that people who run amok with the wanna-build database can do a lot of
damage to a particular port.

> Is there any legitimate reason that wanna-build access should be
> restricted to any group smaller than the entirety of gid 800
> membership?

There was.

Until about a month ago (if I'm not mistaken), wanna-build used a
libdb-based database for every suite for every architecture, on which it
would perform a _database-level_ lock for each and every access to the
wanna-build database, even if it was only for reading. This would mean
that if one user tried to read from the wanna-build database of a
particular architecture, every other user would have to wait to read or
write until that first user was ready. In other words: even if you were
just trying to figure out what the state of your package was, you could
be interfering with the smooth processing of the autobuilder network.

Given how the wanna-build database has never been one of the most
high-performance databases, and given how buildd just stops trying if it
can't access the database for a given number of times in a row, thereby
introducing database inconsistencies, I think that restricting access
was not uncalled for.

Note that this was not a mere theoretical possibility; I personally have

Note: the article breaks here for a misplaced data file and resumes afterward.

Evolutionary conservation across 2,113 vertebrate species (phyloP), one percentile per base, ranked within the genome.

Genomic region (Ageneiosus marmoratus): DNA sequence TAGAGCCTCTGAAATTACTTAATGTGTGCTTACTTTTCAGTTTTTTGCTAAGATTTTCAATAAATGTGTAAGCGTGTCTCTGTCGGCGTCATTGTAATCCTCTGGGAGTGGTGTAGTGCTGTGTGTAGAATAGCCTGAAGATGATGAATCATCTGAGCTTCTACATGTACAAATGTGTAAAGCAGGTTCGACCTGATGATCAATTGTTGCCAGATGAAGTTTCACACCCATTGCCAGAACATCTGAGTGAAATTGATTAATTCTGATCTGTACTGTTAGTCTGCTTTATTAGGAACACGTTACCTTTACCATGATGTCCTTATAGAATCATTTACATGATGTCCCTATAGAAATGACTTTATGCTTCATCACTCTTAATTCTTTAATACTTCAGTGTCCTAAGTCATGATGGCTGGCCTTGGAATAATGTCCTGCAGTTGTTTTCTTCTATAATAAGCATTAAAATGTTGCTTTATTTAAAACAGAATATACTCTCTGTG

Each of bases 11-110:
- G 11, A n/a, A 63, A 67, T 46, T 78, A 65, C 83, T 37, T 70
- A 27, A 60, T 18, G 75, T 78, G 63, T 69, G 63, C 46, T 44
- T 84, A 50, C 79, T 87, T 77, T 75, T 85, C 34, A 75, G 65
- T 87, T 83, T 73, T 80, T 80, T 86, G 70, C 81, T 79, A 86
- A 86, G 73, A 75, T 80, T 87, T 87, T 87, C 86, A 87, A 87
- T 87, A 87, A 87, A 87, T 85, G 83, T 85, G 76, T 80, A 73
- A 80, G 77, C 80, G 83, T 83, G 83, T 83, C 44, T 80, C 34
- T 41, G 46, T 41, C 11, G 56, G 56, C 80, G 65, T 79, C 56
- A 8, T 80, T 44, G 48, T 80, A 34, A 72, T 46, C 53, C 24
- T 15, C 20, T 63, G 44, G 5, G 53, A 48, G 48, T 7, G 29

on one occasion stalled m68k autobuilding for about an hour because I
didn't notice I was still holding the lock (with something like
"wanna-build --list=building | less"...).

Now if you would call this kind of database design "a bug", then I would
completely agree with you. I don't know why it was done this way, and
the person who originally made that decision (Roman Hodek) is not even a
Debian Developer anymore; he significantly reduced his involvement in
Debian even before I had done my first-ever Debian installation, so...

Of course, this bug has now been fixed: rather than using a libdb-based
database, wanna-build is now running off a postgresql database. As such,
it might be prudent to investigate whether giving regular developers
read-access to that database could be doable (it might be difficult,
given that wanna-build runs on a restricted host currently, or it might
be simple; this is something for the wanna-build team to look into). But
I don't think it's unfair to wait a while until all the issues have been
dealt with before thinking about giving the developer body access to the